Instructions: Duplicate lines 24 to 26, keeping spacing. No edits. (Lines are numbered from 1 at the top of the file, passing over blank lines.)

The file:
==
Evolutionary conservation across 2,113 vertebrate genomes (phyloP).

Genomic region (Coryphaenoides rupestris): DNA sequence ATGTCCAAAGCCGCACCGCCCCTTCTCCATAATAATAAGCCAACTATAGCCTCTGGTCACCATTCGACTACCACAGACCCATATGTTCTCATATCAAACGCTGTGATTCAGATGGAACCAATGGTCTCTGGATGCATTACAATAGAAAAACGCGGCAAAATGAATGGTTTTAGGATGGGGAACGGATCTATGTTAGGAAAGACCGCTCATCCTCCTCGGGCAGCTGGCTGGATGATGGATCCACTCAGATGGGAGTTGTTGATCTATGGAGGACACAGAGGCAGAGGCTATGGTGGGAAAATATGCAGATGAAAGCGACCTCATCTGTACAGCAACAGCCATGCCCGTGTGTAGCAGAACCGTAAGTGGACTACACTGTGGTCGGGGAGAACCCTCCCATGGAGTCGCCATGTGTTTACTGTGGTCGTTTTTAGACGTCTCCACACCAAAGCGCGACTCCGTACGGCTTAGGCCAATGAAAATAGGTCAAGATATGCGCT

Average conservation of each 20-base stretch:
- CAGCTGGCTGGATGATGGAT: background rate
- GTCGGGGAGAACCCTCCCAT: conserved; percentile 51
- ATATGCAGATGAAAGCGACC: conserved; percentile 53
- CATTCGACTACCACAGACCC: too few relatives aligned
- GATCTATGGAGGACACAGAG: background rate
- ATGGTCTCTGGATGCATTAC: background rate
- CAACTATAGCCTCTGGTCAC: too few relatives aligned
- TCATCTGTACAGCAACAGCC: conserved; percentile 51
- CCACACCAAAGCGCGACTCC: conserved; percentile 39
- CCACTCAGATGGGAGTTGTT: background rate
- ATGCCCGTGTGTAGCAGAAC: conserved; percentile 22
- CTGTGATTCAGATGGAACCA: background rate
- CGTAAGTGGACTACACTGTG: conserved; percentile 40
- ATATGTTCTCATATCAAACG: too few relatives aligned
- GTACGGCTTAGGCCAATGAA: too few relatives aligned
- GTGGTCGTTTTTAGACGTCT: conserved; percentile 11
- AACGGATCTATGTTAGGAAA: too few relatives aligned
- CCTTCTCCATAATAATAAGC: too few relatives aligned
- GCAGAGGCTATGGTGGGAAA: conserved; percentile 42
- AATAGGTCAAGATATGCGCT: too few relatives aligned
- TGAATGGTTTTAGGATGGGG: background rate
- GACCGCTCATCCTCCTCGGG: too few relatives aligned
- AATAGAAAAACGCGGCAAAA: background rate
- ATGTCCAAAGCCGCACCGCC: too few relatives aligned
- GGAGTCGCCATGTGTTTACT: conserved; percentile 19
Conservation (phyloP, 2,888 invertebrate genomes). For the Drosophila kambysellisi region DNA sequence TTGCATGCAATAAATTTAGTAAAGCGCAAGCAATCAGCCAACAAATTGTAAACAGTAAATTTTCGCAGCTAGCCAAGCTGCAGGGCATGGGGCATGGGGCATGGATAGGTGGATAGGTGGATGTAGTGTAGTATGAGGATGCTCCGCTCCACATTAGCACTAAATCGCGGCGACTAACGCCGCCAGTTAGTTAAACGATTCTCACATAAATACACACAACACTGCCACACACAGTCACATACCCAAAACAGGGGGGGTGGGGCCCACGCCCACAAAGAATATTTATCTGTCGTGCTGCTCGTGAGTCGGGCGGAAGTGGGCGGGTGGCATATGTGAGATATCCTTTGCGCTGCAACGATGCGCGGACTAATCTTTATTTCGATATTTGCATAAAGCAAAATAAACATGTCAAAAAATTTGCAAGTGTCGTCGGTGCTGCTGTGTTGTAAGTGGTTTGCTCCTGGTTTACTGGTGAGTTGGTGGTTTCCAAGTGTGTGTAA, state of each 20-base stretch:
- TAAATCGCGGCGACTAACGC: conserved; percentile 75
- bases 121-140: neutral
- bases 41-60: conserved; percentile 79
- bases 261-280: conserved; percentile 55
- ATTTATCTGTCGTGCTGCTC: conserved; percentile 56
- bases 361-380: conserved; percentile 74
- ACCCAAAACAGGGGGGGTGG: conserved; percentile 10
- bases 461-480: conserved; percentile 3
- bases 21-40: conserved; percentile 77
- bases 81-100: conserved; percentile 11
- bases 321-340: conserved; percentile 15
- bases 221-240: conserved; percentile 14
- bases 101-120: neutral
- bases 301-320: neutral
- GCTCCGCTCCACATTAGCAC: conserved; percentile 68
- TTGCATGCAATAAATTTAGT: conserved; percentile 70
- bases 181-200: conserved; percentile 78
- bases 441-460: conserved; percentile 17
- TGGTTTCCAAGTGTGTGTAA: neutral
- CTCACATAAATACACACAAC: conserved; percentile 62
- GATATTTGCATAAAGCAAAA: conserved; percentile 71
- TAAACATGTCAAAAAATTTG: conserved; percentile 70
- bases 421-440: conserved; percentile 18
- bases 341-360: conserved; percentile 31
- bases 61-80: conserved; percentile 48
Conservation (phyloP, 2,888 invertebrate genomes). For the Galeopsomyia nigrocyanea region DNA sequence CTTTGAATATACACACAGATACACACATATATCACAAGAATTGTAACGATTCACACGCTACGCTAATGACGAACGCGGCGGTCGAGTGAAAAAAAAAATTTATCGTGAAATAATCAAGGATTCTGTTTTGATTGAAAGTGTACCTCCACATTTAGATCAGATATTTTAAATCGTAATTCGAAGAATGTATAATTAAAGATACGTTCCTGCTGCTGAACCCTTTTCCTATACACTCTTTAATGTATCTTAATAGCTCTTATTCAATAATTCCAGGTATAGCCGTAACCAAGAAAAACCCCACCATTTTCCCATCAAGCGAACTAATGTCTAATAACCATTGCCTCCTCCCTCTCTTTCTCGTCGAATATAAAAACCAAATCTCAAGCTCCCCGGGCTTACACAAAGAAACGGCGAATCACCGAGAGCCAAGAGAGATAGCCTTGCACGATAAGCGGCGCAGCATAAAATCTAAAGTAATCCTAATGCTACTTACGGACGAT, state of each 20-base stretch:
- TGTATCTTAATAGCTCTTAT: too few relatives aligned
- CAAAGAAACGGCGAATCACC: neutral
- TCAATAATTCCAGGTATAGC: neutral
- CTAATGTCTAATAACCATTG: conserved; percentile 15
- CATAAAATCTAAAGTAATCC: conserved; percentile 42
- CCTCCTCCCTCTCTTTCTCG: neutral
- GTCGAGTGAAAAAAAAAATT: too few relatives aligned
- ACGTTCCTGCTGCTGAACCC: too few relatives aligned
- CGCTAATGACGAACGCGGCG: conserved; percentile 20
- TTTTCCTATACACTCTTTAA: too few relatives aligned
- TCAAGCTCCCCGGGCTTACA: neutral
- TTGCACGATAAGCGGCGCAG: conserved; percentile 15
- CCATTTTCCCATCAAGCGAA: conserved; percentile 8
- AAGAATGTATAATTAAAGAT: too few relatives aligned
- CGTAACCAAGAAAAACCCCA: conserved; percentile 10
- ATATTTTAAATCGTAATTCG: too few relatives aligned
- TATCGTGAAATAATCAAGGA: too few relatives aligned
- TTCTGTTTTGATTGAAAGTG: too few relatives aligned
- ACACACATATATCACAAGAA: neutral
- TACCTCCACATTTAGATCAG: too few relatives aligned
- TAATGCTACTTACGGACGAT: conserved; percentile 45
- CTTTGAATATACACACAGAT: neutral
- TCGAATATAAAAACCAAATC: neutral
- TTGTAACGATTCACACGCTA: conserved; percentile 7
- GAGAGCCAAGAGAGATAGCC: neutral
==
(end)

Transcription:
- TGAATGGTTTTAGGATGGGG: background rate
- GACCGCTCATCCTCCTCGGG: too few relatives aligned
- AATAGAAAAACGCGGCAAAA: background rate